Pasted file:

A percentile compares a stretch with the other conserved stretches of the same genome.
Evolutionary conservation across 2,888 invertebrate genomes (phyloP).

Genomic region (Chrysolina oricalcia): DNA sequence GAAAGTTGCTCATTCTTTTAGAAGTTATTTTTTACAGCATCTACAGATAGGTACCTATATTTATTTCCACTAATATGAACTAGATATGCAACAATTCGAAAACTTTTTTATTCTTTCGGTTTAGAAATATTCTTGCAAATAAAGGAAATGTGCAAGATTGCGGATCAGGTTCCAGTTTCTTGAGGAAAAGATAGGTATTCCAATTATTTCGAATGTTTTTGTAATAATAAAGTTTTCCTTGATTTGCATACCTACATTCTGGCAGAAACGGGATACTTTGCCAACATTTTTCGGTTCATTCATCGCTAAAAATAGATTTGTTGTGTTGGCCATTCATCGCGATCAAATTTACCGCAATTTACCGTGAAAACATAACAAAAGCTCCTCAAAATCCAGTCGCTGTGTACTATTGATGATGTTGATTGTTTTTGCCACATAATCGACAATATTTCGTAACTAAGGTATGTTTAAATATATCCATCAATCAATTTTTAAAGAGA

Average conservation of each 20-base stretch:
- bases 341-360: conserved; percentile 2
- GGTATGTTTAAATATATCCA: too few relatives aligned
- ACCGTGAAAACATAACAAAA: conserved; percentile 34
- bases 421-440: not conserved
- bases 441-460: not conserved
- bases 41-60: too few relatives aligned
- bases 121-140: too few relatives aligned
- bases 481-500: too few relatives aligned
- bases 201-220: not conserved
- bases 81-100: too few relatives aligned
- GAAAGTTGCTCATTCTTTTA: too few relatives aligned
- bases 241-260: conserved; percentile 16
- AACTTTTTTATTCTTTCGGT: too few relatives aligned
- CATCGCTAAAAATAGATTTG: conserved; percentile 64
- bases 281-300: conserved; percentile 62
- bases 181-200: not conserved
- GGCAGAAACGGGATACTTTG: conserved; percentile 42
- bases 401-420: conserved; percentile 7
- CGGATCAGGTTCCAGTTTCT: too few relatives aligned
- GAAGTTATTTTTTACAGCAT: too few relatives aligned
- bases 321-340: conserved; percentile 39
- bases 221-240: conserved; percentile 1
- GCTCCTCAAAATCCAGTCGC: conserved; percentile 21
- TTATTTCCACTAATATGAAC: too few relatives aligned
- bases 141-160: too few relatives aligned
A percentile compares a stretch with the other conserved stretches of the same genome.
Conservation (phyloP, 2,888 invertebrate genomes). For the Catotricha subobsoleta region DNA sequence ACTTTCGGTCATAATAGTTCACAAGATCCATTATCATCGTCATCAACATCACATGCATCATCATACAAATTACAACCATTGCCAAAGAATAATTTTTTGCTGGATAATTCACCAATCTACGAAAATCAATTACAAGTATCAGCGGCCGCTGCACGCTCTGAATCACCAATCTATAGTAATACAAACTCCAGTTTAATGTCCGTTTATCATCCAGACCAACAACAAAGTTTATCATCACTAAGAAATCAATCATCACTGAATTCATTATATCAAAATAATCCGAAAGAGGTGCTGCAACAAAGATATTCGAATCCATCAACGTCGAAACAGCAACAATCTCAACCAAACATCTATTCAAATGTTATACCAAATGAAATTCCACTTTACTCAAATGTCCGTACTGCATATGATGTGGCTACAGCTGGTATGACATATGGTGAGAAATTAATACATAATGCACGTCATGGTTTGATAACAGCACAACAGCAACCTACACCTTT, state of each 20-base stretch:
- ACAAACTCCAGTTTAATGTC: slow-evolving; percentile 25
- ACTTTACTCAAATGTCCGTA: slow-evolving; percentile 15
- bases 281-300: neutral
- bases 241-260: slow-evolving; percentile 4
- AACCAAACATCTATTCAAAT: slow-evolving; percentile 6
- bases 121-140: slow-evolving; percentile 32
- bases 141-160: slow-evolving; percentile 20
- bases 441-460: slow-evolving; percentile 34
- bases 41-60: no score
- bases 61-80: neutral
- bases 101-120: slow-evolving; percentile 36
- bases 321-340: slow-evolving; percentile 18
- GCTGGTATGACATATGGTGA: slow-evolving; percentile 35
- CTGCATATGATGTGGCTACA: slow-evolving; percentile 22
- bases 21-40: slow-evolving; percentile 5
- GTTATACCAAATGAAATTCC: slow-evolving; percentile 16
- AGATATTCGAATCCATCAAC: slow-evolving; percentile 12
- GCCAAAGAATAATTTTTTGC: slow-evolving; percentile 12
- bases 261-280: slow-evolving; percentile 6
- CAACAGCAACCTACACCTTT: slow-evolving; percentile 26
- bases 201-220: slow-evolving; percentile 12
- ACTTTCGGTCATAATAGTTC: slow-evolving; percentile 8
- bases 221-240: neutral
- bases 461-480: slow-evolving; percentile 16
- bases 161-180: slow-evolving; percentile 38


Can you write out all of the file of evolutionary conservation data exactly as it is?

A percentile compares a stretch with the other conserved stretches of the same genome.
Evolutionary conservation across 2,888 invertebrate genomes (phyloP).

Genomic region (Chrysolina oricalcia): DNA sequence GAAAGTTGCTCATTCTTTTAGAAGTTATTTTTTACAGCATCTACAGATAGGTACCTATATTTATTTCCACTAATATGAACTAGATATGCAACAATTCGAAAACTTTTTTATTCTTTCGGTTTAGAAATATTCTTGCAAATAAAGGAAATGTGCAAGATTGCGGATCAGGTTCCAGTTTCTTGAGGAAAAGATAGGTATTCCAATTATTTCGAATGTTTTTGTAATAATAAAGTTTTCCTTGATTTGCATACCTACATTCTGGCAGAAACGGGATACTTTGCCAACATTTTTCGGTTCATTCATCGCTAAAAATAGATTTGTTGTGTTGGCCATTCATCGCGATCAAATTTACCGCAATTTACCGTGAAAACATAACAAAAGCTCCTCAAAATCCAGTCGCTGTGTACTATTGATGATGTTGATTGTTTTTGCCACATAATCGACAATATTTCGTAACTAAGGTATGTTTAAATATATCCATCAATCAATTTTTAAAGAGA

Average conservation of each 20-base stretch:
- bases 341-360: conserved; percentile 2
- GGTATGTTTAAATATATCCA: too few relatives aligned
- ACCGTGAAAACATAACAAAA: conserved; percentile 34
- bases 421-440: not conserved
- bases 441-460: not conserved
- bases 41-60: too few relatives aligned
- bases 121-140: too few relatives aligned
- bases 481-500: too few relatives aligned
- bases 201-220: not conserved
- bases 81-100: too few relatives aligned
- GAAAGTTGCTCATTCTTTTA: too few relatives aligned
- bases 241-260: conserved; percentile 16
- AACTTTTTTATTCTTTCGGT: too few relatives aligned
- CATCGCTAAAAATAGATTTG: conserved; percentile 64
- bases 281-300: conserved; percentile 62
- bases 181-200: not conserved
- GGCAGAAACGGGATACTTTG: conserved; percentile 42
- bases 401-420: conserved; percentile 7
- CGGATCAGGTTCCAGTTTCT: too few relatives aligned
- GAAGTTATTTTTTACAGCAT: too few relatives aligned
- bases 321-340: conserved; percentile 39
- bases 221-240: conserved; percentile 1
- GCTCCTCAAAATCCAGTCGC: conserved; percentile 21
- TTATTTCCACTAATATGAAC: too few relatives aligned
- bases 141-160: too few relatives aligned
A percentile compares a stretch with the other conserved stretches of the same genome.
Conservation (phyloP, 2,888 invertebrate genomes). For the Catotricha subobsoleta region DNA sequence ACTTTCGGTCATAATAGTTCACAAGATCCATTATCATCGTCATCAACATCACATGCATCATCATACAAATTACAACCATTGCCAAAGAATAATTTTTTGCTGGATAATTCACCAATCTACGAAAATCAATTACAAGTATCAGCGGCCGCTGCACGCTCTGAATCACCAATCTATAGTAATACAAACTCCAGTTTAATGTCCGTTTATCATCCAGACCAACAACAAAGTTTATCATCACTAAGAAATCAATCATCACTGAATTCATTATATCAAAATAATCCGAAAGAGGTGCTGCAACAAAGATATTCGAATCCATCAACGTCGAAACAGCAACAATCTCAACCAAACATCTATTCAAATGTTATACCAAATGAAATTCCACTTTACTCAAATGTCCGTACTGCATATGATGTGGCTACAGCTGGTATGACATATGGTGAGAAATTAATACATAATGCACGTCATGGTTTGATAACAGCACAACAGCAACCTACACCTTT, state of each 20-base stretch:
- ACAAACTCCAGTTTAATGTC: slow-evolving; percentile 25
- ACTTTACTCAAATGTCCGTA: slow-evolving; percentile 15
- bases 281-300: neutral
- bases 241-260: slow-evolving; percentile 4
- AACCAAACATCTATTCAAAT: slow-evolving; percentile 6
- bases 121-140: slow-evolving; percentile 32
- bases 141-160: slow-evolving; percentile 20
- bases 441-460: slow-evolving; percentile 34
- bases 41-60: no score
- bases 61-80: neutral
- bases 101-120: slow-evolving; percentile 36
- bases 321-340: slow-evolving; percentile 18
- GCTGGTATGACATATGGTGA: slow-evolving; percentile 35
- CTGCATATGATGTGGCTACA: slow-evolving; percentile 22
- bases 21-40: slow-evolving; percentile 5
- GTTATACCAAATGAAATTCC: slow-evolving; percentile 16
- AGATATTCGAATCCATCAAC: slow-evolving; percentile 12
- GCCAAAGAATAATTTTTTGC: slow-evolving; percentile 12
- bases 261-280: slow-evolving; percentile 6
- CAACAGCAACCTACACCTTT: slow-evolving; percentile 26
- bases 201-220: slow-evolving; percentile 12
- ACTTTCGGTCATAATAGTTC: slow-evolving; percentile 8
- bases 221-240: neutral
- bases 461-480: slow-evolving; percentile 16
- bases 161-180: slow-evolving; percentile 38